World changing science

Marion Flatken is a 3rd year PhD student working in the Department Novel Materials and Interfaces for photovoltaic solar cells led by Prof. Dr. Antonio Abate, at HZB.

In her #LightSourceSelfie, Marion describes the perovskite solar cell research she is undertaking and reflects on the opportunity light sources present to scientists.  She says,

“We are really having the chance to work in a unique environment and to use the knowledge and the facilities and the resources that we have to really change the world literally.”

Marion Flatken’s #LightSourceSelfie

Beamline filming location: HZB ASAXS-Instrument, FCM-beamline at PTB laboratory (Physikalisch-Technische Bundesanstalt), BESSYII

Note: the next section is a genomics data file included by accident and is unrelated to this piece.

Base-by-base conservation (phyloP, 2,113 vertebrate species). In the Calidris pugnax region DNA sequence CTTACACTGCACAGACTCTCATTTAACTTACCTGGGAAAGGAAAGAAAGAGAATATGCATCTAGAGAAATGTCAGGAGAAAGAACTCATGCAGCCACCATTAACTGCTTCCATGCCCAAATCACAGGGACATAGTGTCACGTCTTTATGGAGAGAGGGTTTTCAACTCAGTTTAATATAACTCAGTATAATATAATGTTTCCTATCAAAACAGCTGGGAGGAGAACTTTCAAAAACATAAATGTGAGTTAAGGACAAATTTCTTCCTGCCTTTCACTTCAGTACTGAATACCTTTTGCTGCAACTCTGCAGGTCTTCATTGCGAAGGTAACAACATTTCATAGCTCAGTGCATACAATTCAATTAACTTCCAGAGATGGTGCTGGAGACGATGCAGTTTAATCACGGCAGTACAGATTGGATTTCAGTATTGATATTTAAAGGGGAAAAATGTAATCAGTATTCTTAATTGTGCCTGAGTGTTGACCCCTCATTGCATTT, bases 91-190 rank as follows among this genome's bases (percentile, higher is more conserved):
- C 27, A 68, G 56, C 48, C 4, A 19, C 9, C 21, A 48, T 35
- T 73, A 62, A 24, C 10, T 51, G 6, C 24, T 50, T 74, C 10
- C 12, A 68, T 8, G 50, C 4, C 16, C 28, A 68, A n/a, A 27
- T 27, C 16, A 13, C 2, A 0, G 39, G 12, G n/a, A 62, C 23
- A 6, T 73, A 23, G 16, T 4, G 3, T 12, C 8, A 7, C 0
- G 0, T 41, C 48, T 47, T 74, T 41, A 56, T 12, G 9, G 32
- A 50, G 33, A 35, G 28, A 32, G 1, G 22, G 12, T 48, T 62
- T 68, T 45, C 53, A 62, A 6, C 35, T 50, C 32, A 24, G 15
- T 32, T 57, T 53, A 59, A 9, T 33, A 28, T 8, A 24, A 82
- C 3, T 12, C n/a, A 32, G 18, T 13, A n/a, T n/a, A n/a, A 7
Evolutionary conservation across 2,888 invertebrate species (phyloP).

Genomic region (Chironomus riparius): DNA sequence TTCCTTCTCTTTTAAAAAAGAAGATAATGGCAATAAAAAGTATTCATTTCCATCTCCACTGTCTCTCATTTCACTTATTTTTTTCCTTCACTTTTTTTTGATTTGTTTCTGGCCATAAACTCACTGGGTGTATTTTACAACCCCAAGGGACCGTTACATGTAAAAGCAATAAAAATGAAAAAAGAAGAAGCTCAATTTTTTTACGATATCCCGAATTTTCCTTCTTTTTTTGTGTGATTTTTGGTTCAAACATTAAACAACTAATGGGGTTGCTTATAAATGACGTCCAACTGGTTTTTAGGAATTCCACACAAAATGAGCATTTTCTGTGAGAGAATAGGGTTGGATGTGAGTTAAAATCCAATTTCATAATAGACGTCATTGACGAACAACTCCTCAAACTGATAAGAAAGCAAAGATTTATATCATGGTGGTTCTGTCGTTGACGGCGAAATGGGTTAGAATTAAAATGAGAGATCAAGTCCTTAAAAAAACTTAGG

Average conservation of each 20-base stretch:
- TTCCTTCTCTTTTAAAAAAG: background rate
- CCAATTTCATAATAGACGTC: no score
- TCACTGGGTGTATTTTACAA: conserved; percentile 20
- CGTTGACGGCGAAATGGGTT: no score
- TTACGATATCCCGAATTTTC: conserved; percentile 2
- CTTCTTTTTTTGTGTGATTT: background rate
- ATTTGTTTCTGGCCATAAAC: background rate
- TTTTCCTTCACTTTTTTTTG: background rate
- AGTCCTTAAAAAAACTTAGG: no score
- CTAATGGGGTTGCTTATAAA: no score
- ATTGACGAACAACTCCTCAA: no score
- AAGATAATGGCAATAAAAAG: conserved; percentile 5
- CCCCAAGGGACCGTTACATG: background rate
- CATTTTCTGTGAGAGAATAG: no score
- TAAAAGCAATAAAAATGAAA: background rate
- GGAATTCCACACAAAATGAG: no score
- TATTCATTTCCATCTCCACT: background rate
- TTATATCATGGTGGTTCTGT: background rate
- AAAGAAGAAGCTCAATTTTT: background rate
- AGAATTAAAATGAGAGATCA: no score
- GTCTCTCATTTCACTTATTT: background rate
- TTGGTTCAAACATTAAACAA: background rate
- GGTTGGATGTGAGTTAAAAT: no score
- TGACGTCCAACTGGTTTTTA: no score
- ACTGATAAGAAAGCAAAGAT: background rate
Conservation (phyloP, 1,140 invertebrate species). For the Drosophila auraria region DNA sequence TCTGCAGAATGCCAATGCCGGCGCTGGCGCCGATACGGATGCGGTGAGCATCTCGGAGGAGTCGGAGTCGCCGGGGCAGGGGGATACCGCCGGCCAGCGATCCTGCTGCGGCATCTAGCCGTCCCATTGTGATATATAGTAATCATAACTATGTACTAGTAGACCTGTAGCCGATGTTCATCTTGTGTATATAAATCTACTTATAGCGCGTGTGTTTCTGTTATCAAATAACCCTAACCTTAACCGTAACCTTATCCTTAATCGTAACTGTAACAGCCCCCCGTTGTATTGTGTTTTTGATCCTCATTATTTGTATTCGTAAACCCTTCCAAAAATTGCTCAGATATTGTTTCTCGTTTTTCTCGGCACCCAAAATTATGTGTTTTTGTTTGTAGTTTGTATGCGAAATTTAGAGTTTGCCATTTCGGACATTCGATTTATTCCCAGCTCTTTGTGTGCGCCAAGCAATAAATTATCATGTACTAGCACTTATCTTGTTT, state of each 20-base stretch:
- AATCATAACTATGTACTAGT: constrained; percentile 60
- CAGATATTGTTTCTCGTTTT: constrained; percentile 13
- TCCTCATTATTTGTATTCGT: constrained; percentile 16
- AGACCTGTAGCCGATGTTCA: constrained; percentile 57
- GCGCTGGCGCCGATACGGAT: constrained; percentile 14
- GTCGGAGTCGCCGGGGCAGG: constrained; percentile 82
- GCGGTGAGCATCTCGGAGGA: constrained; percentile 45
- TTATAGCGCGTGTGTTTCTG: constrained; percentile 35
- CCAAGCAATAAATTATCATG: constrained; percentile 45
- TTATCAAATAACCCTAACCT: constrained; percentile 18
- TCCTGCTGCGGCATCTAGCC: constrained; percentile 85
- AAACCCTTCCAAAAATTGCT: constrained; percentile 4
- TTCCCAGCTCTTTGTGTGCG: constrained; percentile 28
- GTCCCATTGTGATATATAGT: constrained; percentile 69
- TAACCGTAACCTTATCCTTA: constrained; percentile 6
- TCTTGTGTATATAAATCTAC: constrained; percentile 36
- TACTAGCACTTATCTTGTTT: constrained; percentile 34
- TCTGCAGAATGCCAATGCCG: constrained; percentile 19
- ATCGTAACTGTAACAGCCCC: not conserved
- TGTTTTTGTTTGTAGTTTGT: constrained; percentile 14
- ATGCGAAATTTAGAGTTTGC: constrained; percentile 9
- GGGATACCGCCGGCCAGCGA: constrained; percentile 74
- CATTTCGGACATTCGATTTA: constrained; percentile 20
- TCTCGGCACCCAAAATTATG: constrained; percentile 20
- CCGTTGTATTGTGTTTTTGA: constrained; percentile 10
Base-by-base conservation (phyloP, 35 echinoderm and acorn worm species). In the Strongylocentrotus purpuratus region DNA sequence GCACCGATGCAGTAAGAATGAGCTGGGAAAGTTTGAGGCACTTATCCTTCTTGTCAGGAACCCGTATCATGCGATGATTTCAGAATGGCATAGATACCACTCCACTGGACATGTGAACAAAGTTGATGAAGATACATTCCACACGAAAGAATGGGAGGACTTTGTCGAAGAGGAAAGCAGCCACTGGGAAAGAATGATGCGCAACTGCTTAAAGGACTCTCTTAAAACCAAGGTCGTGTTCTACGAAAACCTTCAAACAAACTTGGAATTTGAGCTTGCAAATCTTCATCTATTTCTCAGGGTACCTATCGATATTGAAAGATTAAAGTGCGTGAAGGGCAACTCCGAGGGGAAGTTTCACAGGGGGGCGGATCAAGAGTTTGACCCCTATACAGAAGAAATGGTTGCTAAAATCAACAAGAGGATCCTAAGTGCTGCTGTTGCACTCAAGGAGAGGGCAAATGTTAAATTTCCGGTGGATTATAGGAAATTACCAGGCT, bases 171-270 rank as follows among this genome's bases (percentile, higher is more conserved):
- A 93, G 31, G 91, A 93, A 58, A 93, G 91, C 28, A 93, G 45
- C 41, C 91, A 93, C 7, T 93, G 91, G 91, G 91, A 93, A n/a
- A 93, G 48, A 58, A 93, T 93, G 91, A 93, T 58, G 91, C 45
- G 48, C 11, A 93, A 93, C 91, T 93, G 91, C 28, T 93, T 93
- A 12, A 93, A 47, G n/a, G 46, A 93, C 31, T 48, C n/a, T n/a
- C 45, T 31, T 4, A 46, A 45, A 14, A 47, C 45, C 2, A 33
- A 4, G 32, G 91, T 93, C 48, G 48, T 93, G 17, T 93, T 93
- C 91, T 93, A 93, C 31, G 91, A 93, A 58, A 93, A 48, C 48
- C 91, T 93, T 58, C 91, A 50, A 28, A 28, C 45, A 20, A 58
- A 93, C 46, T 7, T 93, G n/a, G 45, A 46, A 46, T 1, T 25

Sharper insights into thin-film systems

Interfaces in semiconductor components or solar cells play a crucial role for functionality. Nevertheless, until now it has often been difficult to investigate adjacent thin films separately using spectroscopic methods. An HZB team at BESSY II has combined two different spectroscopic methods and used a model system to demonstrate how well they can be distinguished.

Photoelectron spectroscopy (PES) enables the chemical analysis of surfaces and semiconductor layers. In this process, an X-ray pulse (photons) hits the sample and excites electrons to leave the sample. With special detectors, it is then possible to measure the direction and binding energy of these electrons and thus obtain information about electronic structures and the chemical environment of the atoms in the material. However, if the binding energies are close to each other in adjacent layers, then it is hardly possible to distinguish these layers from each other with PES.